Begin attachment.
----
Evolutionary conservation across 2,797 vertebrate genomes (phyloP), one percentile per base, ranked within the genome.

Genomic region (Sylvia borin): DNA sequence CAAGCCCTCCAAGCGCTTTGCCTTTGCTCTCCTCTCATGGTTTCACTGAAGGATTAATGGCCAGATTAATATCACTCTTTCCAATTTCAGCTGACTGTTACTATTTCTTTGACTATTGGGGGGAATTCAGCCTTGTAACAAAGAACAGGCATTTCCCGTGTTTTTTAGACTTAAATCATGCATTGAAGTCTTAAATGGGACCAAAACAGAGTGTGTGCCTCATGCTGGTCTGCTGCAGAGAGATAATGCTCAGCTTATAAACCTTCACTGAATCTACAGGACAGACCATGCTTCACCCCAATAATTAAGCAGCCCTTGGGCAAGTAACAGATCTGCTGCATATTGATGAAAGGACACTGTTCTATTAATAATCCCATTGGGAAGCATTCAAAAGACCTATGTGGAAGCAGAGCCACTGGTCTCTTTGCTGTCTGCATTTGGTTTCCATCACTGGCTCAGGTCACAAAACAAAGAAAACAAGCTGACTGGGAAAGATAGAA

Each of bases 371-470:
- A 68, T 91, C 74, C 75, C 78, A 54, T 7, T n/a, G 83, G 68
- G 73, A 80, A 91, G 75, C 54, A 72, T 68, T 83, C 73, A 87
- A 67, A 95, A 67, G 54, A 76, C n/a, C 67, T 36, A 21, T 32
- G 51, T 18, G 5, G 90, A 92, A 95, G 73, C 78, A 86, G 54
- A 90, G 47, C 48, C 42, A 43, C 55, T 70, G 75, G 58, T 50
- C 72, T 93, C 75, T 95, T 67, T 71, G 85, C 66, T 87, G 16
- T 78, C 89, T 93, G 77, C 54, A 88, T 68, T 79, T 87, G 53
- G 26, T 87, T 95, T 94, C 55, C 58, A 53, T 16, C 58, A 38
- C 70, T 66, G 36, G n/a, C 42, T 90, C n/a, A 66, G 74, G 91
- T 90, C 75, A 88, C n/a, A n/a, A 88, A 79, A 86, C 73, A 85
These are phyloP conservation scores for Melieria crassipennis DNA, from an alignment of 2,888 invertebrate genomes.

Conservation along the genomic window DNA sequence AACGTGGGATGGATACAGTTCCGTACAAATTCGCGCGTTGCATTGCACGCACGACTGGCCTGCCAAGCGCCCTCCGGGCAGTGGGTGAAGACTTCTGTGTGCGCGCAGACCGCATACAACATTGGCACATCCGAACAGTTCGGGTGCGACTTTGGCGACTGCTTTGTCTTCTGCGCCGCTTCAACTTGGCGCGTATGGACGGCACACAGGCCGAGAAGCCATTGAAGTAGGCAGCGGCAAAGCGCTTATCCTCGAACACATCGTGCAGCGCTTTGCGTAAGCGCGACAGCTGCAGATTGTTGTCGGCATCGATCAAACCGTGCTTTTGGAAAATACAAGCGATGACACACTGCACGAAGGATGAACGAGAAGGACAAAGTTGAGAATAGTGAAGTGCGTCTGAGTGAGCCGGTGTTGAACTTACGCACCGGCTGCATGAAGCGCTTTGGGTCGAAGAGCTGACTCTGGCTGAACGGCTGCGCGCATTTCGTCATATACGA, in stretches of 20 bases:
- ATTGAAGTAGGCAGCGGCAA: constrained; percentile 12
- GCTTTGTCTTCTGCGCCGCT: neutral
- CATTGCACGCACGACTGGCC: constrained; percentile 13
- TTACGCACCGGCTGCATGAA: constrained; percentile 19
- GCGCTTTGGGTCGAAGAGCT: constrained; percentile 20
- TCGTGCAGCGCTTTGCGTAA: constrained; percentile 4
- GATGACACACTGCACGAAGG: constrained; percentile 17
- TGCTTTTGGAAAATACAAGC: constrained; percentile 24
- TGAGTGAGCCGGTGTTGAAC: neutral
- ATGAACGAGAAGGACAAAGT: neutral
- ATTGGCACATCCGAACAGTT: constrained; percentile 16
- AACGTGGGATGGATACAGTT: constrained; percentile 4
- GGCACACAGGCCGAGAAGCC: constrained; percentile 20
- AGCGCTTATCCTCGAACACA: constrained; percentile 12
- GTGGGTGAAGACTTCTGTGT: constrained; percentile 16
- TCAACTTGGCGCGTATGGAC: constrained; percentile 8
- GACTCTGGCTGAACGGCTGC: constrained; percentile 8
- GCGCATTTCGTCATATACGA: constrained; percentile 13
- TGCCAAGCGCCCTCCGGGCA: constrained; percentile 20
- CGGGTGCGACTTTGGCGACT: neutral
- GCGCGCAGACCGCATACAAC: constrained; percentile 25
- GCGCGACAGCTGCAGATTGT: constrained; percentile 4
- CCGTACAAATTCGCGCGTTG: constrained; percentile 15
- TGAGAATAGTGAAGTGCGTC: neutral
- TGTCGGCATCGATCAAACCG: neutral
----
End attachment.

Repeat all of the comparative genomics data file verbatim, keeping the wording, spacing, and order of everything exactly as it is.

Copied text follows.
Evolutionary conservation across 2,797 vertebrate genomes (phyloP), one percentile per base, ranked within the genome.

Genomic region (Sylvia borin): DNA sequence CAAGCCCTCCAAGCGCTTTGCCTTTGCTCTCCTCTCATGGTTTCACTGAAGGATTAATGGCCAGATTAATATCACTCTTTCCAATTTCAGCTGACTGTTACTATTTCTTTGACTATTGGGGGGAATTCAGCCTTGTAACAAAGAACAGGCATTTCCCGTGTTTTTTAGACTTAAATCATGCATTGAAGTCTTAAATGGGACCAAAACAGAGTGTGTGCCTCATGCTGGTCTGCTGCAGAGAGATAATGCTCAGCTTATAAACCTTCACTGAATCTACAGGACAGACCATGCTTCACCCCAATAATTAAGCAGCCCTTGGGCAAGTAACAGATCTGCTGCATATTGATGAAAGGACACTGTTCTATTAATAATCCCATTGGGAAGCATTCAAAAGACCTATGTGGAAGCAGAGCCACTGGTCTCTTTGCTGTCTGCATTTGGTTTCCATCACTGGCTCAGGTCACAAAACAAAGAAAACAAGCTGACTGGGAAAGATAGAA

Each of bases 371-470:
- A 68, T 91, C 74, C 75, C 78, A 54, T 7, T n/a, G 83, G 68
- G 73, A 80, A 91, G 75, C 54, A 72, T 68, T 83, C 73, A 87
- A 67, A 95, A 67, G 54, A 76, C n/a, C 67, T 36, A 21, T 32
- G 51, T 18, G 5, G 90, A 92, A 95, G 73, C 78, A 86, G 54
- A 90, G 47, C 48, C 42, A 43, C 55, T 70, G 75, G 58, T 50
- C 72, T 93, C 75, T 95, T 67, T 71, G 85, C 66, T 87, G 16
- T 78, C 89, T 93, G 77, C 54, A 88, T 68, T 79, T 87, G 53
- G 26, T 87, T 95, T 94, C 55, C 58, A 53, T 16, C 58, A 38
- C 70, T 66, G 36, G n/a, C 42, T 90, C n/a, A 66, G 74, G 91
- T 90, C 75, A 88, C n/a, A n/a, A 88, A 79, A 86, C 73, A 85
These are phyloP conservation scores for Melieria crassipennis DNA, from an alignment of 2,888 invertebrate genomes.

Conservation along the genomic window DNA sequence AACGTGGGATGGATACAGTTCCGTACAAATTCGCGCGTTGCATTGCACGCACGACTGGCCTGCCAAGCGCCCTCCGGGCAGTGGGTGAAGACTTCTGTGTGCGCGCAGACCGCATACAACATTGGCACATCCGAACAGTTCGGGTGCGACTTTGGCGACTGCTTTGTCTTCTGCGCCGCTTCAACTTGGCGCGTATGGACGGCACACAGGCCGAGAAGCCATTGAAGTAGGCAGCGGCAAAGCGCTTATCCTCGAACACATCGTGCAGCGCTTTGCGTAAGCGCGACAGCTGCAGATTGTTGTCGGCATCGATCAAACCGTGCTTTTGGAAAATACAAGCGATGACACACTGCACGAAGGATGAACGAGAAGGACAAAGTTGAGAATAGTGAAGTGCGTCTGAGTGAGCCGGTGTTGAACTTACGCACCGGCTGCATGAAGCGCTTTGGGTCGAAGAGCTGACTCTGGCTGAACGGCTGCGCGCATTTCGTCATATACGA, in stretches of 20 bases:
- ATTGAAGTAGGCAGCGGCAA: constrained; percentile 12
- GCTTTGTCTTCTGCGCCGCT: neutral
- CATTGCACGCACGACTGGCC: constrained; percentile 13
- TTACGCACCGGCTGCATGAA: constrained; percentile 19
- GCGCTTTGGGTCGAAGAGCT: constrained; percentile 20
- TCGTGCAGCGCTTTGCGTAA: constrained; percentile 4
- GATGACACACTGCACGAAGG: constrained; percentile 17
- TGCTTTTGGAAAATACAAGC: constrained; percentile 24
- TGAGTGAGCCGGTGTTGAAC: neutral
- ATGAACGAGAAGGACAAAGT: neutral
- ATTGGCACATCCGAACAGTT: constrained; percentile 16
- AACGTGGGATGGATACAGTT: constrained; percentile 4
- GGCACACAGGCCGAGAAGCC: constrained; percentile 20
- AGCGCTTATCCTCGAACACA: constrained; percentile 12
- GTGGGTGAAGACTTCTGTGT: constrained; percentile 16
- TCAACTTGGCGCGTATGGAC: constrained; percentile 8
- GACTCTGGCTGAACGGCTGC: constrained; percentile 8
- GCGCATTTCGTCATATACGA: constrained; percentile 13
- TGCCAAGCGCCCTCCGGGCA: constrained; percentile 20
- CGGGTGCGACTTTGGCGACT: neutral
- GCGCGCAGACCGCATACAAC: constrained; percentile 25
- GCGCGACAGCTGCAGATTGT: constrained; percentile 4
- CCGTACAAATTCGCGCGTTG: constrained; percentile 15
- TGAGAATAGTGAAGTGCGTC: neutral
- TGTCGGCATCGATCAAACCG: neutral